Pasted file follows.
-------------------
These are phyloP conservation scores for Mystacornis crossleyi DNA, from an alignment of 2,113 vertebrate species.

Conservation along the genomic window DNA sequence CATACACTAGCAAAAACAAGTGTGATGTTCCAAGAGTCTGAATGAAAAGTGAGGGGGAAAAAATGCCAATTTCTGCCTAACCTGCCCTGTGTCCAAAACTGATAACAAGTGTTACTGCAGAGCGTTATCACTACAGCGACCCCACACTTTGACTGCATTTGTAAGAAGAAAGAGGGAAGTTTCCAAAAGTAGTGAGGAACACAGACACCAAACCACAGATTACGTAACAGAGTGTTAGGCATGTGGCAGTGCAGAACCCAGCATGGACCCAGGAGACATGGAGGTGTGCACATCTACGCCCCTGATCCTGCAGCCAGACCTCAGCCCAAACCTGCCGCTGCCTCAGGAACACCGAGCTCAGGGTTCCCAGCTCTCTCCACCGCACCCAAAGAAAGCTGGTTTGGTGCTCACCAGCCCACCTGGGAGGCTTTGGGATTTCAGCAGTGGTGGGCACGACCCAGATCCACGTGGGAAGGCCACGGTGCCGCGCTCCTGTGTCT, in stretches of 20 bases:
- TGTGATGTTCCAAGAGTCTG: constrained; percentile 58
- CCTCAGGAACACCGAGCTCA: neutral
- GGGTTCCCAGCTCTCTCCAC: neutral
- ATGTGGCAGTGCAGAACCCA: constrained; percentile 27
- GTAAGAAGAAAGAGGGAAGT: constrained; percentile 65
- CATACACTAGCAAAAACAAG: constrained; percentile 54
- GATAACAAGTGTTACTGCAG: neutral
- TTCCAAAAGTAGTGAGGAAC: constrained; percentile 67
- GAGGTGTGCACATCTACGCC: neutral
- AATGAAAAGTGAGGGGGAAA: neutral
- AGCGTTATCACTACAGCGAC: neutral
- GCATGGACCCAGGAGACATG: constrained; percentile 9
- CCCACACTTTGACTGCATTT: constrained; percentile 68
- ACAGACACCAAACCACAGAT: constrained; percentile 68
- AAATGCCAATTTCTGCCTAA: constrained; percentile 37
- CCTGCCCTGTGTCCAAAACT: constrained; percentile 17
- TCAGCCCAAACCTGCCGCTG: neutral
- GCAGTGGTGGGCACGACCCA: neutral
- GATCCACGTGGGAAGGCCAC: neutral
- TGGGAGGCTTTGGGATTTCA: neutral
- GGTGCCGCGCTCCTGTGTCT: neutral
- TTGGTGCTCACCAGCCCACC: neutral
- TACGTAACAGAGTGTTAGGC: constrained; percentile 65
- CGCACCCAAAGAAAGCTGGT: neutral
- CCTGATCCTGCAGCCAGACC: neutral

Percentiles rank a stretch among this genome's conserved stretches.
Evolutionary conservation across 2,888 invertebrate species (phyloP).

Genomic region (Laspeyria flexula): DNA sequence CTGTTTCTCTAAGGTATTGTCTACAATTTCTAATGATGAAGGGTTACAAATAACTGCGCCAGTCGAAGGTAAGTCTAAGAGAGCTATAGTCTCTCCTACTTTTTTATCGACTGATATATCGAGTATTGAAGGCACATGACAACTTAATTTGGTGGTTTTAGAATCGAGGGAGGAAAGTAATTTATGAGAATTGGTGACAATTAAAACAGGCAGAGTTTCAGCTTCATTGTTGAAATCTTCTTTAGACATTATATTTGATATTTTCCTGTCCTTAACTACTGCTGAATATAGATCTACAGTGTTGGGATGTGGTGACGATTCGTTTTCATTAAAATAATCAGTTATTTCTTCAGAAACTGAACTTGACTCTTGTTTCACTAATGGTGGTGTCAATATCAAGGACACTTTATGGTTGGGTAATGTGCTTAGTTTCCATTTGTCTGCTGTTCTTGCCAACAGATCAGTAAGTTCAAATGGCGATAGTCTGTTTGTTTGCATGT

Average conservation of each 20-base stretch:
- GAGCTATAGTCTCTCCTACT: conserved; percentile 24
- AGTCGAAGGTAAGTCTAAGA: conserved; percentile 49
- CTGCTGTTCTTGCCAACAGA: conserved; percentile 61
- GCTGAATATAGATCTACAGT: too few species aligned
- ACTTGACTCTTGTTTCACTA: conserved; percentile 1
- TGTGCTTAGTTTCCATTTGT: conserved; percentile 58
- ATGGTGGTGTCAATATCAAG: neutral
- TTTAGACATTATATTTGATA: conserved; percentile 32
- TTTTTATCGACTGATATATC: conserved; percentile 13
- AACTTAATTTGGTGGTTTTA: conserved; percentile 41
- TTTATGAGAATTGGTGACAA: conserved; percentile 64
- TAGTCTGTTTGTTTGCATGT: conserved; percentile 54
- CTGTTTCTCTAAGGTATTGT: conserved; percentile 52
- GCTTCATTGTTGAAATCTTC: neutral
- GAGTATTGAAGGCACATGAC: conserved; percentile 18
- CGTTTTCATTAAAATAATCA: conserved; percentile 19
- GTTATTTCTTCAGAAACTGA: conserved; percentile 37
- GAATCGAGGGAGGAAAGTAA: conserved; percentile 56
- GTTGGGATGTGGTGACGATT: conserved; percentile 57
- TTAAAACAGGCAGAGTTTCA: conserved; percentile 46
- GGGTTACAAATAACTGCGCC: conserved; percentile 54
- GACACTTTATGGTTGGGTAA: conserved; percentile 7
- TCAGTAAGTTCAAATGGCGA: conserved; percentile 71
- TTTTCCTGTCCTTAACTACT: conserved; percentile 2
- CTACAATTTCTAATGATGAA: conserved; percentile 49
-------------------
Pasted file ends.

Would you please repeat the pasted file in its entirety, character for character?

These are phyloP conservation scores for Mystacornis crossleyi DNA, from an alignment of 2,113 vertebrate species.

Conservation along the genomic window DNA sequence CATACACTAGCAAAAACAAGTGTGATGTTCCAAGAGTCTGAATGAAAAGTGAGGGGGAAAAAATGCCAATTTCTGCCTAACCTGCCCTGTGTCCAAAACTGATAACAAGTGTTACTGCAGAGCGTTATCACTACAGCGACCCCACACTTTGACTGCATTTGTAAGAAGAAAGAGGGAAGTTTCCAAAAGTAGTGAGGAACACAGACACCAAACCACAGATTACGTAACAGAGTGTTAGGCATGTGGCAGTGCAGAACCCAGCATGGACCCAGGAGACATGGAGGTGTGCACATCTACGCCCCTGATCCTGCAGCCAGACCTCAGCCCAAACCTGCCGCTGCCTCAGGAACACCGAGCTCAGGGTTCCCAGCTCTCTCCACCGCACCCAAAGAAAGCTGGTTTGGTGCTCACCAGCCCACCTGGGAGGCTTTGGGATTTCAGCAGTGGTGGGCACGACCCAGATCCACGTGGGAAGGCCACGGTGCCGCGCTCCTGTGTCT, in stretches of 20 bases:
- TGTGATGTTCCAAGAGTCTG: constrained; percentile 58
- CCTCAGGAACACCGAGCTCA: neutral
- GGGTTCCCAGCTCTCTCCAC: neutral
- ATGTGGCAGTGCAGAACCCA: constrained; percentile 27
- GTAAGAAGAAAGAGGGAAGT: constrained; percentile 65
- CATACACTAGCAAAAACAAG: constrained; percentile 54
- GATAACAAGTGTTACTGCAG: neutral
- TTCCAAAAGTAGTGAGGAAC: constrained; percentile 67
- GAGGTGTGCACATCTACGCC: neutral
- AATGAAAAGTGAGGGGGAAA: neutral
- AGCGTTATCACTACAGCGAC: neutral
- GCATGGACCCAGGAGACATG: constrained; percentile 9
- CCCACACTTTGACTGCATTT: constrained; percentile 68
- ACAGACACCAAACCACAGAT: constrained; percentile 68
- AAATGCCAATTTCTGCCTAA: constrained; percentile 37
- CCTGCCCTGTGTCCAAAACT: constrained; percentile 17
- TCAGCCCAAACCTGCCGCTG: neutral
- GCAGTGGTGGGCACGACCCA: neutral
- GATCCACGTGGGAAGGCCAC: neutral
- TGGGAGGCTTTGGGATTTCA: neutral
- GGTGCCGCGCTCCTGTGTCT: neutral
- TTGGTGCTCACCAGCCCACC: neutral
- TACGTAACAGAGTGTTAGGC: constrained; percentile 65
- CGCACCCAAAGAAAGCTGGT: neutral
- CCTGATCCTGCAGCCAGACC: neutral

Percentiles rank a stretch among this genome's conserved stretches.
Evolutionary conservation across 2,888 invertebrate species (phyloP).

Genomic region (Laspeyria flexula): DNA sequence CTGTTTCTCTAAGGTATTGTCTACAATTTCTAATGATGAAGGGTTACAAATAACTGCGCCAGTCGAAGGTAAGTCTAAGAGAGCTATAGTCTCTCCTACTTTTTTATCGACTGATATATCGAGTATTGAAGGCACATGACAACTTAATTTGGTGGTTTTAGAATCGAGGGAGGAAAGTAATTTATGAGAATTGGTGACAATTAAAACAGGCAGAGTTTCAGCTTCATTGTTGAAATCTTCTTTAGACATTATATTTGATATTTTCCTGTCCTTAACTACTGCTGAATATAGATCTACAGTGTTGGGATGTGGTGACGATTCGTTTTCATTAAAATAATCAGTTATTTCTTCAGAAACTGAACTTGACTCTTGTTTCACTAATGGTGGTGTCAATATCAAGGACACTTTATGGTTGGGTAATGTGCTTAGTTTCCATTTGTCTGCTGTTCTTGCCAACAGATCAGTAAGTTCAAATGGCGATAGTCTGTTTGTTTGCATGT

Average conservation of each 20-base stretch:
- GAGCTATAGTCTCTCCTACT: conserved; percentile 24
- AGTCGAAGGTAAGTCTAAGA: conserved; percentile 49
- CTGCTGTTCTTGCCAACAGA: conserved; percentile 61
- GCTGAATATAGATCTACAGT: too few species aligned
- ACTTGACTCTTGTTTCACTA: conserved; percentile 1
- TGTGCTTAGTTTCCATTTGT: conserved; percentile 58
- ATGGTGGTGTCAATATCAAG: neutral
- TTTAGACATTATATTTGATA: conserved; percentile 32
- TTTTTATCGACTGATATATC: conserved; percentile 13
- AACTTAATTTGGTGGTTTTA: conserved; percentile 41
- TTTATGAGAATTGGTGACAA: conserved; percentile 64
- TAGTCTGTTTGTTTGCATGT: conserved; percentile 54
- CTGTTTCTCTAAGGTATTGT: conserved; percentile 52
- GCTTCATTGTTGAAATCTTC: neutral
- GAGTATTGAAGGCACATGAC: conserved; percentile 18
- CGTTTTCATTAAAATAATCA: conserved; percentile 19
- GTTATTTCTTCAGAAACTGA: conserved; percentile 37
- GAATCGAGGGAGGAAAGTAA: conserved; percentile 56
- GTTGGGATGTGGTGACGATT: conserved; percentile 57
- TTAAAACAGGCAGAGTTTCA: conserved; percentile 46
- GGGTTACAAATAACTGCGCC: conserved; percentile 54
- GACACTTTATGGTTGGGTAA: conserved; percentile 7
- TCAGTAAGTTCAAATGGCGA: conserved; percentile 71
- TTTTCCTGTCCTTAACTACT: conserved; percentile 2
- CTACAATTTCTAATGATGAA: conserved; percentile 49